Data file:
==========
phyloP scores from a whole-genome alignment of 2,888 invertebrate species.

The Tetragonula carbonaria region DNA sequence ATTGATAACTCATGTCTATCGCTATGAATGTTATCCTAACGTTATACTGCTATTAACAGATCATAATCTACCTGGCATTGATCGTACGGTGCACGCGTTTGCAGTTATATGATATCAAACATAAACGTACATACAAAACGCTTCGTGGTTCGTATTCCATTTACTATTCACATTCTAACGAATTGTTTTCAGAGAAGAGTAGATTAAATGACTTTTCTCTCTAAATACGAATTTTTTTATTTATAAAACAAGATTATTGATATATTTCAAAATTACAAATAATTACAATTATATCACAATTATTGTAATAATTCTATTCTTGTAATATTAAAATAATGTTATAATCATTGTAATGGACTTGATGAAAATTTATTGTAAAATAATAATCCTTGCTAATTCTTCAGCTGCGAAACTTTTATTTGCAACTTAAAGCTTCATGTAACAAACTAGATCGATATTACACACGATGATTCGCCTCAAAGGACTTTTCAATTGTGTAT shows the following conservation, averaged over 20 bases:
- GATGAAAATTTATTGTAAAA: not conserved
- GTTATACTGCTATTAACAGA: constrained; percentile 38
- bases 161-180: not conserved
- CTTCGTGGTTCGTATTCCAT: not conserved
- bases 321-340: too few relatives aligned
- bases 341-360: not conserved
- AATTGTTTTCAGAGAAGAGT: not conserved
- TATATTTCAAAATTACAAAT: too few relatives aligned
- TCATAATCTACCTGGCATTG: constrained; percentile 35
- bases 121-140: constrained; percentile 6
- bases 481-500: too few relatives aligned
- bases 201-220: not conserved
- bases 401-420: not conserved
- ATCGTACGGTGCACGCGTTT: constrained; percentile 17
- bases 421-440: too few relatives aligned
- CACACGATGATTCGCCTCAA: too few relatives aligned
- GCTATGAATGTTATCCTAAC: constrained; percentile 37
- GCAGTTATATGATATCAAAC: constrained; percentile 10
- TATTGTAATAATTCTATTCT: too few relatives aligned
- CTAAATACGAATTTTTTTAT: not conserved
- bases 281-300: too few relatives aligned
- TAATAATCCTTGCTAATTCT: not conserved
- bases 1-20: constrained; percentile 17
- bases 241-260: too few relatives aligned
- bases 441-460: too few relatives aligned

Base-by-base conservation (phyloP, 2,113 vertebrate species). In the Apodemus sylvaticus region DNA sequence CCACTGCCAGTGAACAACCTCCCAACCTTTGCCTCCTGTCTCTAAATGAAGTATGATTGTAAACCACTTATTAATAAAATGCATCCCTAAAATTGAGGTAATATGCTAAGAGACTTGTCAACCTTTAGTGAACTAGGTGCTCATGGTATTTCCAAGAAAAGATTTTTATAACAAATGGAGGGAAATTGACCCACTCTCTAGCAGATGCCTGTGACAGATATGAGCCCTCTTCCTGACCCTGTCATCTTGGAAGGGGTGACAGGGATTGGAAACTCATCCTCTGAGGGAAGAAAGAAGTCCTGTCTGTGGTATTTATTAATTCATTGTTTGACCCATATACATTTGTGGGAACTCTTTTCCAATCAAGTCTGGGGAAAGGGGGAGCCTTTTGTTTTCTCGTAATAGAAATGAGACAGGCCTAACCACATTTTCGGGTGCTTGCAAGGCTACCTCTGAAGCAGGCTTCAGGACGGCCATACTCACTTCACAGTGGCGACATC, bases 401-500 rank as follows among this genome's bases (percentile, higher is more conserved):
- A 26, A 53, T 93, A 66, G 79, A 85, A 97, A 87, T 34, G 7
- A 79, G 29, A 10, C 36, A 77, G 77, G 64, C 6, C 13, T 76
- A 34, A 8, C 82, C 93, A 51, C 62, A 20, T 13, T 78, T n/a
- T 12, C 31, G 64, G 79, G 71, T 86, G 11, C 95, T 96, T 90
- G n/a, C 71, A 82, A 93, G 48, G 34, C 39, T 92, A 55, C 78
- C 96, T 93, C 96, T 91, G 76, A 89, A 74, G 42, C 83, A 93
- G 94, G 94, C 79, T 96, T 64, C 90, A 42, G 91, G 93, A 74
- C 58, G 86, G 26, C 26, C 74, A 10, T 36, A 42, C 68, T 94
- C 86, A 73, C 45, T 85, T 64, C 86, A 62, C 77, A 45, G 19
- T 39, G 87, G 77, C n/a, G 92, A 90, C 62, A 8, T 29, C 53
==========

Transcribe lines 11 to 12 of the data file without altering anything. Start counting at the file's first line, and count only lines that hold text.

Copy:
- TCATAATCTACCTGGCATTG: constrained; percentile 35
- bases 121-140: constrained; percentile 6